This study, published in the September issue of The Journal of Nutrition, was supported by the U.S. Department of Agriculture's Agricultural Research Service; the Framingham Heart Study of the National Heart, Lung, and Blood Institute of the National Institutes of Health; and individual awards from the American Diabetes Association and the American Heart Association.

Reference: Yoshida M, McKeown NM, Rogers G, Meigs JB, Saltzman E, D'Agostino R, Jacques PF. Journal of Nutrition. 2007 (September); 137:2121-2127. "Surrogate Markers of Insulin Resistance are Associated with Consumption of Sugar-Sweetened Drinks and Fruit Juice in Middle and Older-Aged Adults."


Story Source:

The above story is based on materials provided by Tufts University, Health Sciences. Note: Materials may be edited for content and length.


Cite This Page:

Tufts University, Health Sciences. "Sugary Drinks, Not Fruit Juice, May Be Linked To Insulin Resistance." ScienceDaily. ScienceDaily, 6 September 2007. <www.sciencedaily.com/releases/2007/09/070905095319.htm>.
Tufts University, Health Sciences. (2007, September 6). Sugary Drinks, Not Fruit Juice, May Be Linked To Insulin Resistance. ScienceDaily. Retrieved December 26, 2014 from www.sciencedaily.com/releases/2007/09/070905095319.htm
Tufts University, Health Sciences. "Sugary Drinks, Not Fruit Juice, May Be Linked To Insulin Resistance." ScienceDaily. www.sciencedaily.com/releases/2007/09/070905095319.htm (accessed December 26, 2014).

Share This


More From ScienceDaily



More Health & Medicine News

Friday, December 26, 2014

Featured Research

from universities, journals, and other organizations


Featured Videos

from AP, Reuters, AFP, and other news services

Healthier Lifestyles Could Prevent 4 In 10 Cancer Cases

Healthier Lifestyles Could Prevent 4 In 10 Cancer Cases

Newsy (Dec. 26, 2014) If patients had led healthier lifestyles, Cancer Research UK found about 40 percent of cancer cases could have been prevented. Video provided by Newsy
Powered by NewsLook.com
FDA Issues New Warning About Pure Caffeine Powder Usage

FDA Issues New Warning About Pure Caffeine Powder Usage

Newsy (Dec. 24, 2014) The FDA cites two deaths this year linked to pure caffeine powder as warnings of the potentially fatal substance. Video provided by Newsy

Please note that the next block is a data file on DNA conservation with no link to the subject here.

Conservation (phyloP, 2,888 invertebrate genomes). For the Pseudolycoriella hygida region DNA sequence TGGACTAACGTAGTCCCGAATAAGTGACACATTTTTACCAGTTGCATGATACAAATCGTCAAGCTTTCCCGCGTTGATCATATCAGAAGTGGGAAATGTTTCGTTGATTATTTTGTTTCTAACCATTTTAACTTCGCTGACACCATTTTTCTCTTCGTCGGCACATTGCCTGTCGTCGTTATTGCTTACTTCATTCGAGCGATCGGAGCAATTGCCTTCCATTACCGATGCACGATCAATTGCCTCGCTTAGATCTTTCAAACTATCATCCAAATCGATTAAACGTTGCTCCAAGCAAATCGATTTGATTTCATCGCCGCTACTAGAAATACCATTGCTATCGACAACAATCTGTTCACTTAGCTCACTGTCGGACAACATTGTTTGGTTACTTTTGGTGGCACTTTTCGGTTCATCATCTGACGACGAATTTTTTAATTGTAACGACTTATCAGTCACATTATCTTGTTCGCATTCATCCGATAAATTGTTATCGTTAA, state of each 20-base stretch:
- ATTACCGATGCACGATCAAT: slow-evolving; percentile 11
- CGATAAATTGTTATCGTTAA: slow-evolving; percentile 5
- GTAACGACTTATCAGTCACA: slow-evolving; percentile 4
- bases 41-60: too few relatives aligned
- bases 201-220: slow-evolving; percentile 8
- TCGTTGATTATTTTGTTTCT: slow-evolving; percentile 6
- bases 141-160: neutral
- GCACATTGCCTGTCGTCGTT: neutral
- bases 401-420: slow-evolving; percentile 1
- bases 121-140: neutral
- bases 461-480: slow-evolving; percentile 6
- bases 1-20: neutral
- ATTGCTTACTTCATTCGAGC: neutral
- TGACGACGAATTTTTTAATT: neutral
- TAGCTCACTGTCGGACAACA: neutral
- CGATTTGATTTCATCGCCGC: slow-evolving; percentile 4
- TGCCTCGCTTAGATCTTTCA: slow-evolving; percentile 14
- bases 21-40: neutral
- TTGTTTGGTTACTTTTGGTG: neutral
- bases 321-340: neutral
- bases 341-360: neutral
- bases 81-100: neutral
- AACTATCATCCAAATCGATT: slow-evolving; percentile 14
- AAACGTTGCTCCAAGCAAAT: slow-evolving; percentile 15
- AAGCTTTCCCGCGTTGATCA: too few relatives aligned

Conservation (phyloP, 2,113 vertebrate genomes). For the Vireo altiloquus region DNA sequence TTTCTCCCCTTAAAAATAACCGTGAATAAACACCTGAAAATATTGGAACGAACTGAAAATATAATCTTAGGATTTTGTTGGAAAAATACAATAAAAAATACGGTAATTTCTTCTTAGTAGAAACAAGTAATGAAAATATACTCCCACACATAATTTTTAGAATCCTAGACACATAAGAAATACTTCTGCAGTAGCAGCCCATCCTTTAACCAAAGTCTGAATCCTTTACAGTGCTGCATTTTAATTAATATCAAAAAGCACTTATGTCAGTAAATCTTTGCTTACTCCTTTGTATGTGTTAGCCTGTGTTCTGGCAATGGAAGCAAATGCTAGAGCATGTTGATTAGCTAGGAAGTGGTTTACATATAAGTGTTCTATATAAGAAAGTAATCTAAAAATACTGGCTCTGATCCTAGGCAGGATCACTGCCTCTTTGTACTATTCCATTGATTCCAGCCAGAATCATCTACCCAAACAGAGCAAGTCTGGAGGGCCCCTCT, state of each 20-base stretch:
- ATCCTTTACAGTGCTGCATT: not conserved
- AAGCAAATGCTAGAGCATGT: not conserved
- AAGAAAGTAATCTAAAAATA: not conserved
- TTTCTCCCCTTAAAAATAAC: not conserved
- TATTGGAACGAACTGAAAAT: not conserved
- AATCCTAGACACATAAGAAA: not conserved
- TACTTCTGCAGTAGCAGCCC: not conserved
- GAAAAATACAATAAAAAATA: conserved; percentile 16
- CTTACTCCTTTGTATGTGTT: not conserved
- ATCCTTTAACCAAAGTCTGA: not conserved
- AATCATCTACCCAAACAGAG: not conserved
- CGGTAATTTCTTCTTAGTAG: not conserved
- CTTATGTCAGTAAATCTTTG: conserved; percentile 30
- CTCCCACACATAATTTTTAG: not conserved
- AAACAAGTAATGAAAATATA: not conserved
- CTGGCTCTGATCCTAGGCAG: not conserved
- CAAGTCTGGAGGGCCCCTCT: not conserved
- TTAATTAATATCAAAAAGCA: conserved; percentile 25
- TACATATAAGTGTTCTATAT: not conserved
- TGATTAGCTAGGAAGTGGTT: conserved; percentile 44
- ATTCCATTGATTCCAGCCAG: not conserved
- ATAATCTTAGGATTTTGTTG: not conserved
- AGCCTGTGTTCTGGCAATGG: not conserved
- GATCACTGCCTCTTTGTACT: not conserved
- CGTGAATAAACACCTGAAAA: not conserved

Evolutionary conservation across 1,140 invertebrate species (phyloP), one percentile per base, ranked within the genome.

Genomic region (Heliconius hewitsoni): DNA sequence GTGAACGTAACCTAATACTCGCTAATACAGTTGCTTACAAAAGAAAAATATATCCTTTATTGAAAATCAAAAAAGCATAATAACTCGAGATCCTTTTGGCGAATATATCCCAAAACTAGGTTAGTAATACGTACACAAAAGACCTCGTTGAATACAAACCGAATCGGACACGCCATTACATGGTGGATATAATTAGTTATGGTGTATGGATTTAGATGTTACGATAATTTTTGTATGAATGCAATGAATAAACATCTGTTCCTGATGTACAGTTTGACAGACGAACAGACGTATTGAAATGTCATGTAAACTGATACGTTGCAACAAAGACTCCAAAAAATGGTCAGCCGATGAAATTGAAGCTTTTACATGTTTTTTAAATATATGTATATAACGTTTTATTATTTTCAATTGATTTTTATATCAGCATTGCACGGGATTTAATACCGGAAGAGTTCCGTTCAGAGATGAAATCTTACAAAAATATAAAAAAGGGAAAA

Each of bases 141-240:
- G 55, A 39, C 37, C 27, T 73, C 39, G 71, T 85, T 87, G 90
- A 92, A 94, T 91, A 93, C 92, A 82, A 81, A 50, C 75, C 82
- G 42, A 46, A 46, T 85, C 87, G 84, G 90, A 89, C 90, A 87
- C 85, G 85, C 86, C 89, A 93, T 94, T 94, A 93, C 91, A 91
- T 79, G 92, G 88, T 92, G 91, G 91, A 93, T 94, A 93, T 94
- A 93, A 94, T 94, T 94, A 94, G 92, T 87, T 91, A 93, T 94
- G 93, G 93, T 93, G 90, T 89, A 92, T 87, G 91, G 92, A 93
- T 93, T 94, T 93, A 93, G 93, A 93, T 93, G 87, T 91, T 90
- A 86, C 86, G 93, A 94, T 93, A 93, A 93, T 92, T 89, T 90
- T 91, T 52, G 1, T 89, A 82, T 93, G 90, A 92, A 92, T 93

Powered by NewsLook.com
Alarming CDC Lab Report Reveals Ebola Sample Mix-Up

Alarming CDC Lab Report Reveals Ebola Sample Mix-Up

Newsy (Dec. 24, 2014) The Centers for Disease Control and Prevention released a report claiming a lab tech in Atlanta might have been exposed to the Ebola virus. Video provided by Newsy
Powered by NewsLook.com
French General Physicians Begin Strike, ER Doctors Back to Work

French General Physicians Begin Strike, ER Doctors Back to Work

AFP (Dec. 23, 2014) French doctors went on strike Tuesday in protest at an upcoming health bill. Emergency room doctors on the other end are returning to work after reaching an historic agreement. Duration: 01:17 Video provided by AFP
Powered by NewsLook.com

Search ScienceDaily

Number of stories in archives: 140,361

Find with keyword(s):
Enter a keyword or phrase to search ScienceDaily for related topics and research stories.

Save/Print:
Share:

Breaking News:

Strange & Offbeat Stories


Health & Medicine

Mind & Brain

Living & Well

In Other News

... from NewsDaily.com

Science News

Health News

Environment News

Technology News



Save/Print:
Share:

Free Subscriptions


Get the latest science news with ScienceDaily's free email newsletters, updated daily and weekly. Or view hourly updated newsfeeds in your RSS reader:

Get Social & Mobile


Keep up to date with the latest news from ScienceDaily via social networks and mobile apps:

Have Feedback?


Tell us what you think of ScienceDaily -- we welcome both positive and negative comments. Have any problems using the site? Questions?
Mobile: iPhone Android Web
Follow: Facebook Twitter Google+
Subscribe: RSS Feeds Email Newsletters
Latest Headlines Health & Medicine Mind & Brain Space & Time Matter & Energy Computers & Math Plants & Animals Earth & Climate Fossils & Ruins